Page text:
Amazon (NASDAQ:AMZN) is the king of online shopping as well as cloud services. The stock has been aggressively hitting all time highs in November 2013 following the Q3 earnings report. Not many other stocks are pointed upward in such a beautiful manner. The company's biggest news of the year has been its announcement to purchase the Washington Post.
The stock's steady climb coincides with a steadily improving balance sheet with gaining assets and capital surplus along with stabilized long-term debt. Amazon opened the year around $220 per share and blasted out of the $250-$280 range beginning in September, jumping into the $350 to $375 range. Most analysts are bullish on the stock with targets at about $400, which should be easy to reach or at least approach during the holiday season.
CEO Jeff Bezos is ahead of the curve when it comes to cloud services. The company's web services unit called AWS has already developed strong alliances with large IT departments and allows users to manage their web properties in the cloud. This easy to manage high performance cloud solution frees up businesses from being locked to their desktops and allows them to tap into faster processing speeds with less concern about security. Hundreds of thousands of organizations, including the CIA, now use AWS, which allows them to concentrate on their businesses and let Amazon worry about the technology.
While it's unclear why Bezos elected to step into the dying newspaper business, his persistence as a cloud pioneer is undeniable. In November he added virtual Windows computing to the company's revenue streams with a new Workspaces service that allows users to control PCs from their smartphone, tablet or laptop. These virtual desktop services are particularly attractive to small businesses who want to cut their IT budgets and keep their data controlled in the cloud instead of their own servers.
This entrance into connecting desktops with the cloud presents a disruption to competitor Citrix Systems (NASDAQ:CTXS), which has dominated this field in recent years. This move is important because there is a growing demand for businesses to move toward cloud solutions that have built in IT services, which is an expense many businesses want to lower. Amazon has built a huge data center to prepare itself for the growing virtual client computing revolution that's turning into a multi-billion dollar market.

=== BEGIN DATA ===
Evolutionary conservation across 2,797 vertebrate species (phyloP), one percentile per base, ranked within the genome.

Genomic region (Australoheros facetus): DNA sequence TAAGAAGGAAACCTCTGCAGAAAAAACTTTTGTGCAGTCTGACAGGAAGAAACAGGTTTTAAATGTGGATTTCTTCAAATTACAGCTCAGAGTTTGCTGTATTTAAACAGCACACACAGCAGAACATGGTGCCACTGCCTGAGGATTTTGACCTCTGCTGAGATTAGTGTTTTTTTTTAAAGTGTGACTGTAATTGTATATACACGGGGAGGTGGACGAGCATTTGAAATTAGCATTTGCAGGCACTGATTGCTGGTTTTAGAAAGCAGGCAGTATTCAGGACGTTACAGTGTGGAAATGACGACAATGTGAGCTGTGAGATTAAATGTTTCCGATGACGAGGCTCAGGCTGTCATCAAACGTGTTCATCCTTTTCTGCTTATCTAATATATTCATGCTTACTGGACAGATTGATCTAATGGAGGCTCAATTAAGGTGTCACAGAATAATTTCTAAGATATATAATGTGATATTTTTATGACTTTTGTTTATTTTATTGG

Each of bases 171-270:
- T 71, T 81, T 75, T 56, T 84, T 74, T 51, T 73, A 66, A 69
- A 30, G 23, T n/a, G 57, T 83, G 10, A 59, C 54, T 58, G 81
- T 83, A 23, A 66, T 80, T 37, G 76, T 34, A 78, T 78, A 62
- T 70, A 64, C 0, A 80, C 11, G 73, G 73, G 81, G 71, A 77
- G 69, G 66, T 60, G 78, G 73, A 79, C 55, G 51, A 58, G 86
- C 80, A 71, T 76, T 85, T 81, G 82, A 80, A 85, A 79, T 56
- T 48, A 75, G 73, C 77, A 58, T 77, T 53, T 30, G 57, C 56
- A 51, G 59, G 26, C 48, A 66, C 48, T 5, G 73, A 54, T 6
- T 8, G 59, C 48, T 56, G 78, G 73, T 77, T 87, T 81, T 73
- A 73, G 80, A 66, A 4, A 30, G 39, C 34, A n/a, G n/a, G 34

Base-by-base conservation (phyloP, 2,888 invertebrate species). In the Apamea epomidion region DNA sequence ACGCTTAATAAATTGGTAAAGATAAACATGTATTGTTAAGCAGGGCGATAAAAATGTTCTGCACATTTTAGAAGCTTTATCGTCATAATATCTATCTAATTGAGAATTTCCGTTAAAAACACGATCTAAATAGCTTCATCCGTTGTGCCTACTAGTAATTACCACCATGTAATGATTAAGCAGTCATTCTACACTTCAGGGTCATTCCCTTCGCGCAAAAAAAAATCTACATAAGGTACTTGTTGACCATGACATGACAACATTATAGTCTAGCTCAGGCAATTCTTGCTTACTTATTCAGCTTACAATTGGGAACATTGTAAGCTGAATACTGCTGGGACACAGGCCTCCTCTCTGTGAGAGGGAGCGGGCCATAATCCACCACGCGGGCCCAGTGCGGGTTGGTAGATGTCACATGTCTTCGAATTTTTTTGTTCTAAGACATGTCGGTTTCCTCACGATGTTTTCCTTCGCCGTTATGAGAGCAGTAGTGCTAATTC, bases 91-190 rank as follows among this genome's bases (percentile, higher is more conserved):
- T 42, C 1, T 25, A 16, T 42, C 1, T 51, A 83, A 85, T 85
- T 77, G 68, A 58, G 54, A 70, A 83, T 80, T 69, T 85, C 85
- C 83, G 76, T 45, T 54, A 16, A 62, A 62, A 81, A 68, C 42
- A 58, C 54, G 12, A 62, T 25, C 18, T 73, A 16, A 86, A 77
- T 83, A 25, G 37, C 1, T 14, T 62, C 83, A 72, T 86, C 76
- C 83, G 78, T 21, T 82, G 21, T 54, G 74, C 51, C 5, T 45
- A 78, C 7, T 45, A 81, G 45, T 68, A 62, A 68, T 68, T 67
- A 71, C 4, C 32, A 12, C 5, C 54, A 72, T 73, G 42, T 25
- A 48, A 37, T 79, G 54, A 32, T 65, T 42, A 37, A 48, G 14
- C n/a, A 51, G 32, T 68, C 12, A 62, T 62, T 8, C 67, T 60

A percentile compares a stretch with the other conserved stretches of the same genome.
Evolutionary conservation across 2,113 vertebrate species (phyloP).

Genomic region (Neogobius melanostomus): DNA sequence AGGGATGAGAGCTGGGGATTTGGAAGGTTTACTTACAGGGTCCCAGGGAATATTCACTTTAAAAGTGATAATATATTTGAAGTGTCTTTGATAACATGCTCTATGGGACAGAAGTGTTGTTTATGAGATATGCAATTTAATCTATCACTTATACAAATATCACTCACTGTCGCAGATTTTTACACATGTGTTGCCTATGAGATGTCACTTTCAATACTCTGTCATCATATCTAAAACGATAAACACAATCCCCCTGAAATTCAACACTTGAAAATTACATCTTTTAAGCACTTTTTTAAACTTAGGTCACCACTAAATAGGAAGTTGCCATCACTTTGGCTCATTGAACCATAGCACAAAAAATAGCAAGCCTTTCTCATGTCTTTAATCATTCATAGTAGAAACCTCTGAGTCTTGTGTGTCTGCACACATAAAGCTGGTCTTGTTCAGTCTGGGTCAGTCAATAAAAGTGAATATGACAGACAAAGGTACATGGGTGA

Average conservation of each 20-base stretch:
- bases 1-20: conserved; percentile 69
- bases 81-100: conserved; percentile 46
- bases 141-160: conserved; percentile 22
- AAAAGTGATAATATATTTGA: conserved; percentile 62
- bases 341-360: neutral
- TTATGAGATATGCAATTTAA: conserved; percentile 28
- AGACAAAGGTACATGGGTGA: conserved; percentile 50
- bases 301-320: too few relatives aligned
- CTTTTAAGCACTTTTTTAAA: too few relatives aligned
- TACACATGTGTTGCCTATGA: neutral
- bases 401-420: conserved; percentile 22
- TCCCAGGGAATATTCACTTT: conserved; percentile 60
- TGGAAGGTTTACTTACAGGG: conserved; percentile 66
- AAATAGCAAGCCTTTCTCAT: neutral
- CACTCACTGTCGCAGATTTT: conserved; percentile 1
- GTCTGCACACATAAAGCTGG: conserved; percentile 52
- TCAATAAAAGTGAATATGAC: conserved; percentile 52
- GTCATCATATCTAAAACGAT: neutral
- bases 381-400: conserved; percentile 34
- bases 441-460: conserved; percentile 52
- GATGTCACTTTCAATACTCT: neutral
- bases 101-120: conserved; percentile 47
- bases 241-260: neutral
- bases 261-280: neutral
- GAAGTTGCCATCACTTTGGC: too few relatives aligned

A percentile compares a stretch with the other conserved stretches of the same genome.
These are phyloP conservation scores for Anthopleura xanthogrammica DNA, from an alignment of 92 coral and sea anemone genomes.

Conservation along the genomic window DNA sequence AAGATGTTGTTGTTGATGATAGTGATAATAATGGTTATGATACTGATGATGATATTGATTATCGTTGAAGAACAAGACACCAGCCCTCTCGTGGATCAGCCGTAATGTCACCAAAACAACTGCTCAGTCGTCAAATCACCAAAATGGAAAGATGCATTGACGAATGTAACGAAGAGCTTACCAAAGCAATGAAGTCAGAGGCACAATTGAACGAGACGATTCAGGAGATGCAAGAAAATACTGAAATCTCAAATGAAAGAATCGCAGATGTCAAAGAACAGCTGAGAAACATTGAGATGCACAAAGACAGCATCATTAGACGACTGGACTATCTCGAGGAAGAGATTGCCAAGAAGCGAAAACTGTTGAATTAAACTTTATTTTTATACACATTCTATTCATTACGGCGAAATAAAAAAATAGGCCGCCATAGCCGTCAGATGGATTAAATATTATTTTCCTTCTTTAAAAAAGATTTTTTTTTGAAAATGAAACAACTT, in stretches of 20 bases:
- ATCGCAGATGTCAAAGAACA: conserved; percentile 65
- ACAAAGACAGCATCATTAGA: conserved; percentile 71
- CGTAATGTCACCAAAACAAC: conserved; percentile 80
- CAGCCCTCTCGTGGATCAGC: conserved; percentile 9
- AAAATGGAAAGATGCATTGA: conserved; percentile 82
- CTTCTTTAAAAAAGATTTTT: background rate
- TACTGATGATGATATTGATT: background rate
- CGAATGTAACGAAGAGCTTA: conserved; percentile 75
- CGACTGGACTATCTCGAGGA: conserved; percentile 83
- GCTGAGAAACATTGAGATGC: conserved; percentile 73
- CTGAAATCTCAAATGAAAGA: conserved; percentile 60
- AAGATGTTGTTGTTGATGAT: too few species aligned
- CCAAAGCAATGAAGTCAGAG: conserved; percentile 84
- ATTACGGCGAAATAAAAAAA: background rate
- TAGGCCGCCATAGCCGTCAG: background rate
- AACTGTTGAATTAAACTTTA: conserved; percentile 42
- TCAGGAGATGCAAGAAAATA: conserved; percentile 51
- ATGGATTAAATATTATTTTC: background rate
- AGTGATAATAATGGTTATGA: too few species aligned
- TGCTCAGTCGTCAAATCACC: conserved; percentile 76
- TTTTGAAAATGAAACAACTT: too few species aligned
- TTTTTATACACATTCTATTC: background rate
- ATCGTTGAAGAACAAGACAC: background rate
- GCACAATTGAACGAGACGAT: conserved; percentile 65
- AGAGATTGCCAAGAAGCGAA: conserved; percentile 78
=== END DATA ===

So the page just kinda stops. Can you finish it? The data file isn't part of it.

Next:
Amazon got to its current market position the same way other tech winners did: lots of innovation. The company not only pioneered the online shopping model, it has crossed over into other territory such as getting the Postal Service to deliver on Sunday and starting Amazon Studios, which launched in 2010 in which anyone can upload a video script then Amazon decides if it wants to make a movie out of it or not. The Seattle company currently offers a political comedy series called Alpha House for free to its customers. This video division now puts the company in competition with Netflix (NASDAQ:NFLX), which uses AWS.
Out of all of Amazon's innovations, AWS is probably the most disruptive because it allows startups to bypass huge technical expenses and just start building new businesses on top of the infrastructure. For that reason, Amazon is becoming a core company of the future that will house an incredible number of companies. AWS is expected to generate nearly $4 billion in revenue this year. The company's Kindle eBook reader device may be overshadowed by other platforms, but it's another example of how it successfully grows revenue in many areas of new media.
2013 Q3 Earnings
Although net income was a loss of $41 million for Amazon in its third quarter earnings report, revenue rose 24 percent to $17.09 billion year over year and 8.8 percent from the previous quarter. The net loss was wider than the previous quarter of $6 million but narrower than the previous Q3 of $274 million. Cash flow grew 48 percent to nearly $5 billion from the previous Q3. The company gave a 10 to 25 growth in net sales forecast for the fourth quarter with an operating loss of $500 million. The company had missed earnings estimates three quarters in a row but Q3 was in line with expectations as shares popped 8 percent on the news in late October.
More Growth Ahead for Amazon
Even if we find ourselves in another dotcom bubble with overvalued companies like Twitter (NYSE:TWTR) entering the market, Amazon is and has been a real revenue generator for many years now. Long-term growth appears to be in store for the world's most successful online retailer. One red flag is that the company is trading at an extremely high multiple and may be due for a pullback in the short term. But its health as a long-term investment seems solid.